The designer who democratized fashion, Pierre Cardin, died on Dec. 29 at the age of 98.
There is a good chance that there is at least one Pierre Cardin piece in your closet right now, either a belt, a scarf; or even a wallet. This is due to the numerous licensing deals the French designer entered in the 1980s, which placed his name on everything from automobiles to frying pans. His many efforts to democratize fashion (but also achieve mainstream success) led to derision by his contemporaries; his first pret-a-porter line (despite being a haute couturier) led to his expulsion from the Chambre Syndicale de la Haute Couture Parisienne in 1959. He was eventually reinstated, but he had resigned voluntarily in the late 1960s. The designer thus pioneered the now-common practice, so designers can, and do, put their name on several diffusion lines, or else perfume, watches, aprons, and the like.
The son of wealthy Italian immigrants fleeing fascism, he was born on July 2, 1922. He worked as early as 14 as an apprentice, and worked as a tailor before his 20s. After the war, he worked under influential designers such as Elsa Schiaparelli and Christian Dior. He started his own brand in 1950. He in turn took budding designers under his wing, hiring a young Jean Paul Gaultier as an assistant in the 1970s, then sending him to the Philippines in 1974 to manage the Pierre Cardin boutique in Manila.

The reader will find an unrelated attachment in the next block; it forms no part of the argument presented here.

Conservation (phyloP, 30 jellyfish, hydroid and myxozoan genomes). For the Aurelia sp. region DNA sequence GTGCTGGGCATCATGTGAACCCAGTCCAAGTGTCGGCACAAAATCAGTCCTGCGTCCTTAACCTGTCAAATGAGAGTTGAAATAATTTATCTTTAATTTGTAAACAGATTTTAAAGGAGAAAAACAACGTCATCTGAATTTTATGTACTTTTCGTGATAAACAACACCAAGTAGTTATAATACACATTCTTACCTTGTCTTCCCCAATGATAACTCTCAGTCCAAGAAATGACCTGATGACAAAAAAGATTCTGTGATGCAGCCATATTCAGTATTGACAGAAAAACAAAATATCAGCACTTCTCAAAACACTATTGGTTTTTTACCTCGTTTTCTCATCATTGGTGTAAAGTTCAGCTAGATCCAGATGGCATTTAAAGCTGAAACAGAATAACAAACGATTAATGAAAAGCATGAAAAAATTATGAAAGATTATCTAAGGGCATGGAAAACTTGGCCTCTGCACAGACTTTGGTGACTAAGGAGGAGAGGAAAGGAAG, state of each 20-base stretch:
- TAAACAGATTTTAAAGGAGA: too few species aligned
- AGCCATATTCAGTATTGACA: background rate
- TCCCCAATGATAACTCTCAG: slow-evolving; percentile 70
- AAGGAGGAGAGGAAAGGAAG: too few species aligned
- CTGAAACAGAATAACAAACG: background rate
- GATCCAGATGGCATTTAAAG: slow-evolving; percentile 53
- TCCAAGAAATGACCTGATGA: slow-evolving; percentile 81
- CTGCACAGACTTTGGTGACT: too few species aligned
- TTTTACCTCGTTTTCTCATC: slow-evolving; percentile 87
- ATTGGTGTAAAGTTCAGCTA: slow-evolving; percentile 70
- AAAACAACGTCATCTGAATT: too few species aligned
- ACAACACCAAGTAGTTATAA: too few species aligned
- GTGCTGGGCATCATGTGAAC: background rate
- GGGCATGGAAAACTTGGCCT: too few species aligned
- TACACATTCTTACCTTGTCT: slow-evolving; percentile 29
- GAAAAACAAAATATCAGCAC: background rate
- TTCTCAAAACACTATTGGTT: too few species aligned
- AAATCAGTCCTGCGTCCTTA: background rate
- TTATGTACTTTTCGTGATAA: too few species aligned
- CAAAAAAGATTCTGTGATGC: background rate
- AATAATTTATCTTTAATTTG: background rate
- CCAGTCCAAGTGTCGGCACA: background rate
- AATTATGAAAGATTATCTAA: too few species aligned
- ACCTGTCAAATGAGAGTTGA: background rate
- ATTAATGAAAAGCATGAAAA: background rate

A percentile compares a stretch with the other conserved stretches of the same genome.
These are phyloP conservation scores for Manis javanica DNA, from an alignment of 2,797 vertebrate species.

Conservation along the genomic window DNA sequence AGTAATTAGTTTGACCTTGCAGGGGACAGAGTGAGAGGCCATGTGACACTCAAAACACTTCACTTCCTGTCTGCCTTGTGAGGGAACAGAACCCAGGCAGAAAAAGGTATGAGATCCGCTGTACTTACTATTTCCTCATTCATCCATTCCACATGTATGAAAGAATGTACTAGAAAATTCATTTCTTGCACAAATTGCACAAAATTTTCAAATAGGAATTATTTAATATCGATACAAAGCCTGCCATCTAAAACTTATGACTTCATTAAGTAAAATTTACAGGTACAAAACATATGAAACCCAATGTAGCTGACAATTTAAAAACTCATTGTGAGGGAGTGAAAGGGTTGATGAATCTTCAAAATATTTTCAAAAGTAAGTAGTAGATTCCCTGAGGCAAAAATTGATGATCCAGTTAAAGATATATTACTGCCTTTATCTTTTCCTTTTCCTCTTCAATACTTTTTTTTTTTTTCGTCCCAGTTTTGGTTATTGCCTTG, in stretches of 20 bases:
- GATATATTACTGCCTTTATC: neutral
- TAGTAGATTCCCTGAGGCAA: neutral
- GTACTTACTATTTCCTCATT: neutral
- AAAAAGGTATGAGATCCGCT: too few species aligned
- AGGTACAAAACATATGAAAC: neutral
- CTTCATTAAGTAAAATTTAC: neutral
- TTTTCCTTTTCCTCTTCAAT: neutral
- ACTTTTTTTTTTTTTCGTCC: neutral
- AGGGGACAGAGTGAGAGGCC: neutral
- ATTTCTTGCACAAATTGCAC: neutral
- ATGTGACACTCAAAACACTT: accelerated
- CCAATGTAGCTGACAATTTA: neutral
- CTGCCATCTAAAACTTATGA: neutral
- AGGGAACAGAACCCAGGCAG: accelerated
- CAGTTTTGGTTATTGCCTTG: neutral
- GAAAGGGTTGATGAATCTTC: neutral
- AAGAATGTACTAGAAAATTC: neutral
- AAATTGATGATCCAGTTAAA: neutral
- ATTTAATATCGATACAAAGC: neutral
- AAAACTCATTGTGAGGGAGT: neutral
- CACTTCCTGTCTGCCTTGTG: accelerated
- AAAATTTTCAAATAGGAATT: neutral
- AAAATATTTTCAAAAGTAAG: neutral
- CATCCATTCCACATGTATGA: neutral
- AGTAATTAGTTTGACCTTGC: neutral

Even before his licensing deals, Mr. Cardin (pronounced car-deen; in the Italian way) already had a far reach: he was designing airline uniforms in the Middle East, and had redesigned the Barong Tagalog itself for wealthy clients in Manila, streamlining the silhouette in the 1970s.
He is still remembered the world over for his futuristic designs in the 1960s, forming a forward look from France shared by his contemporary André Courrèges (who died in 2016). The looks gave the blueprint for a future imagined in space, as a result of the space race between the US and the Soviet Union; the clothes today remain in the public imagination as what the Swinging ‘60s looked like, sharing a spotlight with London Mod culture. Some of his most famous clients were The Beatles (the Nehru jackets were Mr. Cardin’s handiwork), Gregory Peck, and Lauren Bacall. — Joseph L. Garcia